Because of its multifaceted nature, dizziness is difficult for clinicians to diagnose and manage independently. Current treatment trends suggest that patients are often referred to the otolaryngologist for intervention despite having a nonotologic disorder. Additionally, many individuals with atypical presentations are often misdiagnosed and spend a significant amount of time waiting for consultation by the otolaryngologist. Few studies have alluded that implementation of an interprofessional team approach in the diagnosis and management of the dizzy patient can improve clinical decision-making. However, to the authors' knowledge, there is no information specifically quantifying the outcomes and potential benefits of using an interprofessional balance care team approach.Purpose:
To compare dizziness diagnoses trends and referral practices with and without the use of an interprofessional management approach within a university healthcare system.Research Design:
Over the course of a 3-yr period, a retrospective review of the diagnosis and management of dizziness was performed with and without implementation of an interprofessional team. To observe potential differences, year 3 incorporated the interprofessional management approach while years 1-2 did not. The two periods were then compared to each other.Study Sample:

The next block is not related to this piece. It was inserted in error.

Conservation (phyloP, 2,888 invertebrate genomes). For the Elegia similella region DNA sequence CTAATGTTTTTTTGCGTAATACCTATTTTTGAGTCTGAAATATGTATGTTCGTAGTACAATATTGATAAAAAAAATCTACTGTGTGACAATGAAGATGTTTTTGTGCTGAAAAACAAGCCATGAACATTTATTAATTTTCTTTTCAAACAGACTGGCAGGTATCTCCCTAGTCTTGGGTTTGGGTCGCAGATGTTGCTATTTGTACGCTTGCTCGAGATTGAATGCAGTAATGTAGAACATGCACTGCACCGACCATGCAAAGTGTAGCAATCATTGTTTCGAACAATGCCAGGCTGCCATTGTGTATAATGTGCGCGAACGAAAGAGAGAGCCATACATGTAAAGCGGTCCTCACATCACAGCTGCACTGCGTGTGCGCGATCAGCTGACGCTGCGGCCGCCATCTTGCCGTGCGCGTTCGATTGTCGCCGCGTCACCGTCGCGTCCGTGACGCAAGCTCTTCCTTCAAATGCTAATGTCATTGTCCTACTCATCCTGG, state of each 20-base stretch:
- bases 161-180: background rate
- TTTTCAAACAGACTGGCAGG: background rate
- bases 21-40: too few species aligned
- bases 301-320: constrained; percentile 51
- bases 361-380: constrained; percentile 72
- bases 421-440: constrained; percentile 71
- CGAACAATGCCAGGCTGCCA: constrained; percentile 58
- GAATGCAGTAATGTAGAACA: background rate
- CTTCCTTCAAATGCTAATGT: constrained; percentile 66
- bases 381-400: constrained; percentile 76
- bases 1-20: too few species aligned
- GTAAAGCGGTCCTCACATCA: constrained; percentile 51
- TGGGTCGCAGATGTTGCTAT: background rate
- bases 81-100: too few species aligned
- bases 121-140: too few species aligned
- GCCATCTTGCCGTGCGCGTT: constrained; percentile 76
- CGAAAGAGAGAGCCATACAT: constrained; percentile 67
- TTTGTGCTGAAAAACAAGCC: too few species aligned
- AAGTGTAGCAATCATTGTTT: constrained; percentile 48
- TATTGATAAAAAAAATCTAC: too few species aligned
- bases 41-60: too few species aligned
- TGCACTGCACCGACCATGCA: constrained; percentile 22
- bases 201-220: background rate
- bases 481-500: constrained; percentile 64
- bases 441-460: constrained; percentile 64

A total of 134 patients referred to a university hearing clinic for a vestibular and balance function evaluation.Data Collection and Analysis:
Diagnoses and management trends were examined with descriptive statistics (percentages and frequencies). Fisher's exact tests, analysis of contingency tables, were conducted to evaluate the influence of interprofessional management on dizziness diagnoses and treatment patterns.Results:
Results demonstrated that before implementation of an interprofessional team approach, (1) referring clinicians used unspecific dizziness diagnosis codes (e.g., dizziness and giddiness), (2) a low number of patients with dizziness were referred for balance function testing, (3) diagnoses remained unspecific following the balance function assessment, and (4) the most frequently occurring vestibular diagnoses were unilateral vestibular hypofunction and benign paroxysmal positional vertigo. Following the use of an interprofessional management approach, it was determined that (1) disease-specific diagnoses increased, (2) patients with dizziness were referred for balance function testing mainly by otolaryngologists, (3) dizziness was considered to be multifaceted for a greater number of patients, (4) a larger percentage of patients were referred to a specialist other than the otolaryngologist as a result of their diagnosis, and (5) patients reported reduction or resolution of their symptoms.Conclusions:
An interprofessional management approach for the dizzy patient can lead to more specific diagnoses and provide alternative referral pathways to other health-care professionals (e.g., audiologists, physical therapists, and pharmacists) in an effort to reduce over-referral to one specialist. Future studies should address the utility of an interprofessional team approach in the overall management of patients with dizziness.